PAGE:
Red Hat Drops MongoDB Over License
Written by Kay Ewbank   
Thursday, 24 January 2019

MongoDB's attempts to make some money from its NoSQL database have hit another snag as Red Hat has now dropped it from its Enterprise Linux distribution.

This is the latest in a sequence of moves and countermoves that started when MongoDB changed its license terms to use a Server Side Public License (SSPL) that explicitly says that if a company wanted to reuse and rebadge its database, explicitly to offer MongoDB as a service, then that company either needs to buy a commercial license or to open source the service.


At the time, Eliot Horowitz, CTO of MongoDB, said in a statement that:

“The market is increasingly consuming software as a service, creating an incredible opportunity to foster a new wave of great open source server-side software. Unfortunately, once an open source project becomes interesting, it is too easy for cloud vendors who have not developed the software to capture all of the value but contribute nothing back to the community.”

Unfortunately for MongoDB, this has prompted a sequence of other major players to drop the database. Amazon launched DocumentDB, a database that's compatible with the MongoDB API, but doesn't use any MongoDB code. Debian Linux has dropped MongoDB from its archive, saying:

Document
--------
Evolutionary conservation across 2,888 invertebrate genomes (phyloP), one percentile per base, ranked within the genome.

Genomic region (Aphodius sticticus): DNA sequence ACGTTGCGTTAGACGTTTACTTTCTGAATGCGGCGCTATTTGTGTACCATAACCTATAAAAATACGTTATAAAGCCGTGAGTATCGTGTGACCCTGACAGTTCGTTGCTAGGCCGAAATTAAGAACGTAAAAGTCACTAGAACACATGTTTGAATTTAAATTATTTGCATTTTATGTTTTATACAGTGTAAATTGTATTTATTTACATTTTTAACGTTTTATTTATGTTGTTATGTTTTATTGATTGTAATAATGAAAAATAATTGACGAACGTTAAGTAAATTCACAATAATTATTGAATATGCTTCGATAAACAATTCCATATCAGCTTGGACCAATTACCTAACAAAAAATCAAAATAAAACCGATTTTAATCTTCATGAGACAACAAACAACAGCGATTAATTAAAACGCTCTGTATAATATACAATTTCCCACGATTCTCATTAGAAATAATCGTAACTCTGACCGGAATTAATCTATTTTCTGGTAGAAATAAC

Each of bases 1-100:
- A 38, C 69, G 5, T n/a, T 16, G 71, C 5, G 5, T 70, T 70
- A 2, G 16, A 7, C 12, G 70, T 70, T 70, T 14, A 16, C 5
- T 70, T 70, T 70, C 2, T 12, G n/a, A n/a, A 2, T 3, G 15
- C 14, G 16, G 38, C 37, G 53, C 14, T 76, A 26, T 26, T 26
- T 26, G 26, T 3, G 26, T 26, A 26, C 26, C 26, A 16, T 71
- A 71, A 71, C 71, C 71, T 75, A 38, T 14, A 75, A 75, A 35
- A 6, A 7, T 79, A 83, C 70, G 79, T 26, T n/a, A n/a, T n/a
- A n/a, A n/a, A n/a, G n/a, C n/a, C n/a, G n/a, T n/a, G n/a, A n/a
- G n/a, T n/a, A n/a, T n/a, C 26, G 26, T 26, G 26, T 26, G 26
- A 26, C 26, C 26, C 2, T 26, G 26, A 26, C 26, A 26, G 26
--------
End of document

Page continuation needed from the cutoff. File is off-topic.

"the SSPL is clearly not in the spirit of the DFSG, yet alone complimentary to the Debian's goals of promoting software or user freedom. In light of this, the Project does not consider that software licensed under the SSPL to be suitable for inclusion in the Debian archive."

Now Red Hat has decided to remove MongoDB from Fedora Linux and from Enterprise Linux. The reasoning behind the removal, according to a statement by Tom Callaway, Technical and Community Outreach Program Manager at Red Hat:

"It is the belief of Fedora that the SSPL is intentionally crafted to be aggressively discriminatory towards a specific class of users."

The statement continues:

"Additionally, it seems clear that the intent of the license author is to cause Fear, Uncertainty, and Doubt towards commercial users of software under that license. To consider the SSPL to be "Free" or "Open Source" causes that shadow to be cast across all other licenses in the FOSS ecosystem......We have updated our "Bad License" list to include SSPLv1. No software under that license may be included in Fedora (including EPEL and COPRs)."

This means MongoDB will no longer be included in Red Hat's distributions. It's clear that the industry needs a way to be able to get a fair share of the money made by the big cloud companies who are using the software of other companies without paying, but this attempt by MongoDB seems to be hitting more and more problems.  


More Information

Red Hat Statement On SSPL

Related Articles

Amazon Ditches MongoDB, Launches Rival

MongoDB Changes License 

MongoDB 4 Released

IBM To Acquire Red Hat For $34 Billion 


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Last Updated ( Thursday, 24 January 2019 )